[Continued from the previous post — but also independent]
My rabbi uses the following example: one can suffocate from breathing in poison or from not breathing at all. If one is not breathing, it is not enough to say: “Well, he is not taking in poison either, is he? So, he must be fine.” If one is not breathing, it’s as dangerous as if one is taking in poison.
If you look at the way carbon monoxide, a common poison leading to suffocation, works, however, words of Alter Rebbe may become even clearer. Carbon monoxide binds hemoglobin and myoglobin, proteins used as transporters of oxygen in red blood cells and muscle cells respectively, in the same sites that oxygen binds. Because carbon monoxide’s chemical affinity to these proteins is higher, it acts as an active competitor of oxygen, thus preventing the latter from reaching the living cells — and resulting in suffocation.
So, one way to look at the world is by dividing it into three categories: required by Torah, forbidden by Torah and permitted by Torah (which is not forbidden per se, but not required specifically for service of Torah). The other way to look at the world is by dividing it into two categories: that which connects me with my Father in Heaven and that which doesn’t.
If I am not connected to my Father in Heaven, G-d forbid, then I am suffocating. Whether it’s because I am ingesting poison or because I am not breathing, or perhaps because the poison prevents me from breathing. In the end, it doesn’t matter. Either I am breathing or I am not breathing.
As Chassidim of old used to say, that which is forbidden is forbidden, and that which is permitted is unnecessary.
* * *
Now, we were sent into this world to elevate it. To make it a dwelling place for G-d’s Essence. It’s all very well to be high, pure, holy and connected with G-d’s Light, but His Essence is to be found and encountered specifically in the darkness of the reishus, the permitted. But that’s exactly the point and innovation of Torah in general and Chassidus in particular: it allows an individual to elevate even the mundane.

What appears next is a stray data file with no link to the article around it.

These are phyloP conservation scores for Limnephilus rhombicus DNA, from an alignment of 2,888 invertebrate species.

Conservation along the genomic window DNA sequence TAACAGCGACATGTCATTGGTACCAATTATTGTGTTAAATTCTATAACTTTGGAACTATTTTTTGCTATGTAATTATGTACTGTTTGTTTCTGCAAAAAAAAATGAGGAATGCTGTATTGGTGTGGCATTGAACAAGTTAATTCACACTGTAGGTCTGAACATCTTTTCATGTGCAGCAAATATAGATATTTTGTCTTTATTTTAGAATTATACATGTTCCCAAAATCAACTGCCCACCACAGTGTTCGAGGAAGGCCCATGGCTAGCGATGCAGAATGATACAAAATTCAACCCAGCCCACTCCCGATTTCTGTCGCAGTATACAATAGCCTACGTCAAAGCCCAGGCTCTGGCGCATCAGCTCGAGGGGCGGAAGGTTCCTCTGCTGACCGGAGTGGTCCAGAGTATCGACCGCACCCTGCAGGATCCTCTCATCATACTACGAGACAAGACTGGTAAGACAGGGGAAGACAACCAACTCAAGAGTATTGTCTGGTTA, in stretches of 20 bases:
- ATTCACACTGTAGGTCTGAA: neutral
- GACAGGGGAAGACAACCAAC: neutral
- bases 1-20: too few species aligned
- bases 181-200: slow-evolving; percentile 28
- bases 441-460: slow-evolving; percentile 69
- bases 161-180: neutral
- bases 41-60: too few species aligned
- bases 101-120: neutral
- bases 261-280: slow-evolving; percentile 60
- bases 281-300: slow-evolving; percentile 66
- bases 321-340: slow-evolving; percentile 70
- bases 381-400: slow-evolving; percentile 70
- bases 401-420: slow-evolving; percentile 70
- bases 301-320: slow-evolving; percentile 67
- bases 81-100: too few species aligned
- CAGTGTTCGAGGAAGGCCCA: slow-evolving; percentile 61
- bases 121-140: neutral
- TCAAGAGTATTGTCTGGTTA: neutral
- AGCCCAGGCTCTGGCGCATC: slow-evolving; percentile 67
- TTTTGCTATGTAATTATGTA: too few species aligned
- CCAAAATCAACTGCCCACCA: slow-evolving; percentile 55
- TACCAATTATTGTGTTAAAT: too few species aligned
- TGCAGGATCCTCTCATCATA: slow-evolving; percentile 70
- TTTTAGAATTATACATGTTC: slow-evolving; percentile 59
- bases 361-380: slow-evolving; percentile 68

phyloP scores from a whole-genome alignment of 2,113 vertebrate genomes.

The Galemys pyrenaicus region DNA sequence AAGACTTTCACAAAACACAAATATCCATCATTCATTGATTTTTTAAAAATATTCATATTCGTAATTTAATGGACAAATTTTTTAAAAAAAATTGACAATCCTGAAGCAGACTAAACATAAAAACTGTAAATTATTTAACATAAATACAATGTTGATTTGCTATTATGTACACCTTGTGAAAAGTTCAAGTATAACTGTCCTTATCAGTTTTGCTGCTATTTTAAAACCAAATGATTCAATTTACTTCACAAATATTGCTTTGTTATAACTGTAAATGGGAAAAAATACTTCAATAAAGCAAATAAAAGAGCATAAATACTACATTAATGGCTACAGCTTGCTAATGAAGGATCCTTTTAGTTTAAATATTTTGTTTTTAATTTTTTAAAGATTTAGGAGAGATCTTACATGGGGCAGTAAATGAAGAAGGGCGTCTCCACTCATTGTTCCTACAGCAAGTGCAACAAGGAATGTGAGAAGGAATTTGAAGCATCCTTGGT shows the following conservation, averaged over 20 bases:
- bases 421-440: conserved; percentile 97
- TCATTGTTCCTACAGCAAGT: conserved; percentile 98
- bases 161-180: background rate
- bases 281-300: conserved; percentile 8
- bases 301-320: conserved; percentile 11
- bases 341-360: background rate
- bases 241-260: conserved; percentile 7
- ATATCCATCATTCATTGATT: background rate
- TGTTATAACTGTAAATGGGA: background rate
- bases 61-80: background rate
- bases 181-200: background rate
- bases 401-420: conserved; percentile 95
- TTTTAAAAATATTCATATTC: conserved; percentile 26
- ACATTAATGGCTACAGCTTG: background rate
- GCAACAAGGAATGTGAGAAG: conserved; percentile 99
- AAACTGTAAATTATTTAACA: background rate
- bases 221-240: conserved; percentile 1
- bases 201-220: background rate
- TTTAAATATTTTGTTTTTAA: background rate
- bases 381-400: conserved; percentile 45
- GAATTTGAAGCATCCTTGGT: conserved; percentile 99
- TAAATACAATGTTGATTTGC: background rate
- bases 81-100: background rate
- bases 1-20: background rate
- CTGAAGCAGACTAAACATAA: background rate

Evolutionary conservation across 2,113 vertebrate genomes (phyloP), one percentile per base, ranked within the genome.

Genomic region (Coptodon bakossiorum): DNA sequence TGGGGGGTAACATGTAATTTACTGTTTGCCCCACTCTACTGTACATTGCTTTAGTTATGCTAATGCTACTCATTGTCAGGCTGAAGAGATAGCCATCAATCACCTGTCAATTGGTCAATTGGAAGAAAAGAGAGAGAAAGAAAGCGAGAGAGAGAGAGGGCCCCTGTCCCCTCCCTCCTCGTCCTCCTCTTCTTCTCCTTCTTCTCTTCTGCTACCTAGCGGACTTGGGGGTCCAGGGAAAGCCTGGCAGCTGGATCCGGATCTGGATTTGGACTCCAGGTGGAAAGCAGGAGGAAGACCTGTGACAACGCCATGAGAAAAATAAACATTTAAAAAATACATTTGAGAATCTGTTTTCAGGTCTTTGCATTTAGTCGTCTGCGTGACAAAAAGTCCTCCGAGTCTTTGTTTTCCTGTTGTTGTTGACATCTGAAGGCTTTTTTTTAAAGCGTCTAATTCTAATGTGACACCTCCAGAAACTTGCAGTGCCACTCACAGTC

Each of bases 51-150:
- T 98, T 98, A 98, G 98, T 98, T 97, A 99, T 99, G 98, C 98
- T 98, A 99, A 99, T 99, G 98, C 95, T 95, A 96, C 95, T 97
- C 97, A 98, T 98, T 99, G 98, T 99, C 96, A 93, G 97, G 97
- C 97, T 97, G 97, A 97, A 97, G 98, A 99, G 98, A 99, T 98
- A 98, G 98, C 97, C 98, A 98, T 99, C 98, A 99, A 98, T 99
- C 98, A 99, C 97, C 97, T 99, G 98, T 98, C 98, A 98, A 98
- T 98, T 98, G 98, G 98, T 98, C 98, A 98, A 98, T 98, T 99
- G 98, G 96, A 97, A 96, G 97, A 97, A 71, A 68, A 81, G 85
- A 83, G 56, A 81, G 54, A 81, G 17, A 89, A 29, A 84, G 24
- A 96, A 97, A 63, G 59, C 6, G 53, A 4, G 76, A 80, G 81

When you put your clothes on in the morning, why do you do it? If you do it because Hashem wants you to keep tznius — and if you do it according to Hashem’s Will (e.g., right shoe on first, etc.) — then you elevate a mundane act of wearing clothes.
If you eat an apple because you like its taste, you just connected to physicality of the apple — which by its nature denies existence of G-d (otherwise, it wouldn’t be material). If, however, you eat an apple because you’re required to eat in order to survive (or because by eating an apple — or, more appropriately, a piece of meat, you’re able to concentrate better on your Gemara), you have just elevated it.
This is why it is said that the main field of battle against sitra achra (lit., “the other side”, i.e., the forces of unholiness that define this world by concealing G-d from it) is in the realm of reishus, the permitted. If Torah requires you to do it — nu, of course you do it. If Torah forbids you to do something — of course you don’t do it. Those things are not even under consideration. But what if Torah permits something to you — do you engage in it for the sake of itself or for the sake of G-d?
Light will remain light. Darkness which cannot be broken through will remain darkness (until the coming of Mashiach). But the darkness that can be illuminated — which way will it be? It’s up to you.
* * *
Now, some people seem to use the above idea, shockingly, to allow themselves to indulge in the world for its own sake. These are frum Jews (but not Chassidim) who say: “Look, back in the day there was Torah and the outside world. If you engaged in Torah, you were holy, but if you engaged in the outside world you became unholy. But, came Chassidus and introduced the doctrine of elevating the mundane, so now we can go to a movie, eat an ice cream, watch a football game — and be holy at the same time. After all, if we are wearing tzitzis and yarmulkeh while doing this, if we are not, G-d forbid commiting any aveiros, we are actually elevating the mundane.”
I am sorry, but I don’t think it works this way. Alter Rebbe is very clear in Chapters 6–8: things have to be used specifically as means of connecting to Hashem (i.e., keeping mitzvos).